Intensive glucose control in diabetics reduces heart attacks
Published: 26 May 2009
More intensive glucose control in diabetes leads to fewer heart attacks and heart disease events – but has no significant effect on stroke or mortality from all causes.
The findings are reported in a paper published in a diabetes special issue of The Lancet, written by Dr Kausik Ray, University of Cambridge, and Professor Naveed Sattar, University of Glasgow and colleagues.
To date, individual studies of intensive glucose control have failed to show consistent benefits on cardiovascular events and some have even suggested possible harm.
The authors say this could be because each trial was underpowered to show clinical benefit. This meta-analysis combined five large trials, with the authors hoping to provide definitive evidence of a significant benefit of more intensive glucose control compared with standard care.
The five studies looked at more than 33,000 patients and provided information on 1,497 heart attacks, 2,318 events of coronary heart disease, 1,127 strokes, and 2,892 deaths.
The mean haemoglobin A1c concentration* (HbA1c) was assessed in the patients. More intensive glucose control was achieved in the studies using additional medications and/or higher doses as shown by the lower levels of HbA1c which were achieved. HbA1c is used to indicate the average plasma glucose concentration of the preceding two to three months. In general, the reference range (that found in healthy persons who do not have diabetes), is about 4%—5.9%. Patients with diabetes usually have HbA1c levels above 6.5%.
Patients receiving intense glucose control had levels of HbA1C that were 0.9 per cent lower than in those receiving standard treatment (6.6 per cent compared to 7.5 per cent). This resulted in a 17 per cent reduction in non-fatal heart attacks, and a 15 per cent reduction in events of coronary heart disease (fatal and non-fatal heart attacks), but had no overall effect on stroke rates or all-cause morality.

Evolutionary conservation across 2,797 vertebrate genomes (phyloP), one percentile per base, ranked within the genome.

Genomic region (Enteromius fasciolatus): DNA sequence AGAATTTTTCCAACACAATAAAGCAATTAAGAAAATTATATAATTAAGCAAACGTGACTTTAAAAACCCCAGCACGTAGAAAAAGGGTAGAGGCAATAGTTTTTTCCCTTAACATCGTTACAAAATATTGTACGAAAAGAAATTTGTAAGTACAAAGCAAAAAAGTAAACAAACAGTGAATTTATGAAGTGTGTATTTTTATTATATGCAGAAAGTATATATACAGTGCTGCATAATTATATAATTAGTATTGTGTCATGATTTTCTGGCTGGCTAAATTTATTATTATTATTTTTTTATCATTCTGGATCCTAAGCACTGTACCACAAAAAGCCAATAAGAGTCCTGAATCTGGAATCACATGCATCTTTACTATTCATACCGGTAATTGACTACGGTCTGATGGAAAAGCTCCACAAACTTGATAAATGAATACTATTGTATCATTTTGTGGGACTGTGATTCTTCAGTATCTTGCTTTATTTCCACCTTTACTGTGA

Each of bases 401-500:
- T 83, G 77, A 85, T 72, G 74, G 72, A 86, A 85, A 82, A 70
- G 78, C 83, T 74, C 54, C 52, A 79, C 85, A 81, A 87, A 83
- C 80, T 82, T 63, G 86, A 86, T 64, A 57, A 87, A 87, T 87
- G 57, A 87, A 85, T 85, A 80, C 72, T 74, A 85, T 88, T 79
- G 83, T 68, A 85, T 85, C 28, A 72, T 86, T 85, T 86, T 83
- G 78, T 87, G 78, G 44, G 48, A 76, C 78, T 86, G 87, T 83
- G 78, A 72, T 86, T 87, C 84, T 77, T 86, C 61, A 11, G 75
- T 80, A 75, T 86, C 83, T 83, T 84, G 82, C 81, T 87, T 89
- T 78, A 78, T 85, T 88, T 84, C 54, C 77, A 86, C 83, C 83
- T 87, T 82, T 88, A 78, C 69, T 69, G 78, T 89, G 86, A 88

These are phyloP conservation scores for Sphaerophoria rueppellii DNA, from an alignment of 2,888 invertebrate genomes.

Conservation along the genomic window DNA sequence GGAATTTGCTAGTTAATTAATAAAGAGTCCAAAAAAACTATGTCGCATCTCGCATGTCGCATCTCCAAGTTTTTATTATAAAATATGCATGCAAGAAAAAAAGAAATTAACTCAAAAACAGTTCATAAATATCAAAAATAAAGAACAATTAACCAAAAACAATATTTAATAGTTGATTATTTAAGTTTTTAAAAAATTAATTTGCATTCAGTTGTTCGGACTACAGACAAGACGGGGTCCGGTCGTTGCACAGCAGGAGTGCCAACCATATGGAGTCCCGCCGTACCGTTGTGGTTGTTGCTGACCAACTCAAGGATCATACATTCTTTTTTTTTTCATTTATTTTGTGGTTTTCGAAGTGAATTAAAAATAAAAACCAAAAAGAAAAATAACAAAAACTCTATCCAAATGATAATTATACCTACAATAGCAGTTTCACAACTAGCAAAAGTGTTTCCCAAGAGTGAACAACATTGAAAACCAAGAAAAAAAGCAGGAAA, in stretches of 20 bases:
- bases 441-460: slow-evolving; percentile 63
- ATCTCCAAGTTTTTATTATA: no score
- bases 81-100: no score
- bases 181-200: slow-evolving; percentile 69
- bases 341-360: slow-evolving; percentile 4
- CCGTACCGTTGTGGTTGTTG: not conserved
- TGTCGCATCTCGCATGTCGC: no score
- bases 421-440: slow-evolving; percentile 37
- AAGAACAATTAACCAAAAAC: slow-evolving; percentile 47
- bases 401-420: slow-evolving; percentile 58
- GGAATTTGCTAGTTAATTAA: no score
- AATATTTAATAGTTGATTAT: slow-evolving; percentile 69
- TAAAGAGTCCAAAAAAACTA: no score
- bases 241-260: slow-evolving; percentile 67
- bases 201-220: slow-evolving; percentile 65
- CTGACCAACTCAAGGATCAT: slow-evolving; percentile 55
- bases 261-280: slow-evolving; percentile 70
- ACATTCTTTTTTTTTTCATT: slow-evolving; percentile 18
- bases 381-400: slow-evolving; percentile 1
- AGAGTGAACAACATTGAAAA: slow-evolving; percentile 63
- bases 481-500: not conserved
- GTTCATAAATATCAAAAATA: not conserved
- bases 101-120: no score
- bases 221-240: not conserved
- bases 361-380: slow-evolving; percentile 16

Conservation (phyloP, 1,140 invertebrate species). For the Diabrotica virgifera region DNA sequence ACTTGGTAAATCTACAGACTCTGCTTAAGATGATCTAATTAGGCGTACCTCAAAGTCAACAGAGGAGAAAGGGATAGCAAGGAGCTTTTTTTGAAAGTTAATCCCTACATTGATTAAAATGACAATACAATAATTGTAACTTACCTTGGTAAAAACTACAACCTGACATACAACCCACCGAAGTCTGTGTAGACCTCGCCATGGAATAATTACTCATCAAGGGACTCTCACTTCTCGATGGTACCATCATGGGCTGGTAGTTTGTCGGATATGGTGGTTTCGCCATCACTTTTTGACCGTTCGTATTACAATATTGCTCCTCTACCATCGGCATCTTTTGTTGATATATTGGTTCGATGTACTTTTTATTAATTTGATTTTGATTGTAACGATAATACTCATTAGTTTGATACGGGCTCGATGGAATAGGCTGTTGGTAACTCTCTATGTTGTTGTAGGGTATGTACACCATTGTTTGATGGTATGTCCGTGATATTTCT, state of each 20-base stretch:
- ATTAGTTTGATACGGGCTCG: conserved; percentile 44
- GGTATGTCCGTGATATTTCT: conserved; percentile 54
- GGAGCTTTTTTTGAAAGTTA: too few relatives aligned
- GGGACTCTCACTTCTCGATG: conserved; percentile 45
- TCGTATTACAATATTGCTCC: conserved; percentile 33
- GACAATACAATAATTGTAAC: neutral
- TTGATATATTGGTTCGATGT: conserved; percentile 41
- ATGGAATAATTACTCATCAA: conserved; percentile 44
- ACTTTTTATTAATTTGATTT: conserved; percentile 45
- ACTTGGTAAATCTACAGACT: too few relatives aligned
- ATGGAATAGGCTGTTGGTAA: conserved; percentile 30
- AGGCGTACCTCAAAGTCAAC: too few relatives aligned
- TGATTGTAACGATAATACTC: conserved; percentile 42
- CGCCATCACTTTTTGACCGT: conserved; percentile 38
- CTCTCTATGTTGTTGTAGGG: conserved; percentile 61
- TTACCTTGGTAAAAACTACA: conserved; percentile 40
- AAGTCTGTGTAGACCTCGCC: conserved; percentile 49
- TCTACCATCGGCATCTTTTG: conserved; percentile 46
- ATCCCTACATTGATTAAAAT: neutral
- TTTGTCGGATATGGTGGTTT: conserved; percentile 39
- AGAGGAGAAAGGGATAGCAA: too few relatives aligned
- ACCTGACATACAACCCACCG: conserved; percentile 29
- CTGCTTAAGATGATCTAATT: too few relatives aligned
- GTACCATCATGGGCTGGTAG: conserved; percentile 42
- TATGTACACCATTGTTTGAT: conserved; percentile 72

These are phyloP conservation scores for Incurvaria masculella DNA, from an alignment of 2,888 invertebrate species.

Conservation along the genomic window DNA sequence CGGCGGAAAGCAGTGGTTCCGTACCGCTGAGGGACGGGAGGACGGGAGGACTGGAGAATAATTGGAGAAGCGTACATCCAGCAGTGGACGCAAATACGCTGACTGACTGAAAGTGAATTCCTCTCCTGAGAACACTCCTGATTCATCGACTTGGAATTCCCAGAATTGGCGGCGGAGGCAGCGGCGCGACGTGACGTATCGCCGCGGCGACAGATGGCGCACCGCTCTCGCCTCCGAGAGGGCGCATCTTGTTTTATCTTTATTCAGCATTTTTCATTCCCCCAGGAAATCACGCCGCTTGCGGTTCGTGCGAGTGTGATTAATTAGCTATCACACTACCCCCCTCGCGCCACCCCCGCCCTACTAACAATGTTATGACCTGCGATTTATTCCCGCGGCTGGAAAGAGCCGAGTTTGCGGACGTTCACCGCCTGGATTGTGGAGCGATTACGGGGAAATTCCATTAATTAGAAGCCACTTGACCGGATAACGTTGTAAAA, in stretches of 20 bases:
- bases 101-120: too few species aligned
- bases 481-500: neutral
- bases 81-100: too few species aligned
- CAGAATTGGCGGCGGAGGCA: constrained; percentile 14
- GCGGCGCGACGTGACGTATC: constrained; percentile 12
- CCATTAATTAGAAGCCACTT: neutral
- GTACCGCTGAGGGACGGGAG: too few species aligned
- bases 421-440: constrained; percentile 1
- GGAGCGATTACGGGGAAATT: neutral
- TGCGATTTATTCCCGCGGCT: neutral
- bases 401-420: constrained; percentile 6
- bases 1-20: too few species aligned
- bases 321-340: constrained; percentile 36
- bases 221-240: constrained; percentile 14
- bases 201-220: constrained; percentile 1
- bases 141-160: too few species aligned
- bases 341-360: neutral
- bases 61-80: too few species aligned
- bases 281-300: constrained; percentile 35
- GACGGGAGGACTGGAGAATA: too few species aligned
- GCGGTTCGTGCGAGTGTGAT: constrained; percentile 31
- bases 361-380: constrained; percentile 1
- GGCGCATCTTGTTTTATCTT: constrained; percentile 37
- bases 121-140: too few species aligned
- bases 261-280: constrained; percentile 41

Naveed Sattar, professor of metabolic medicine in the Department of Cardiovascular and Medical Sciences, University of Glasgow, said: “Our analyses show that more intensive lowering of sugar levels in patients with diabetes does lower heart disease risk overall, but that certain groups of patients (those with longer duration of disease, and with poorer sugar control) may require less strict sugar targets to offset potential harms.
“We also show that benefits to the heart of more intensive sugar control appear more modest than lowering of cholesterol or blood pressure levels in patients with diabetes, reinforcing the critical importance of cholesterol and blood pressure lowering medications in patients with diabetes."
“We now need more research to ascertain the optimum methods to achieve sugar control to enable the development of specific recommendations for reduction of HbA1c concentration in a range of patient populations.”
An accompanying comment in The Lancet article, Dr Theodore Mazzone, University of Illinois at Chicago, USA, said: “It might be necessary to start intensive glucose-control efforts sooner after onset of diabetes, and extended follow-up may be required.
“The benefit of glucose control on coronary heart disease in type 2 diabetes will certainly not be as great as that produced by blood pressure control or statin treatment.
“However, on the basis of current information, and the urgent need to address residual risk of coronary heart disease in a rapidly expanding population with type 2 diabetes, it is premature to conclude that glucose control has no part to play.”
For more information contact Stuart Forsyth in the University of Glasgow Media Relations Office on 0141 330 4831 or email firstname.lastname@example.org
First published: 26 May 2009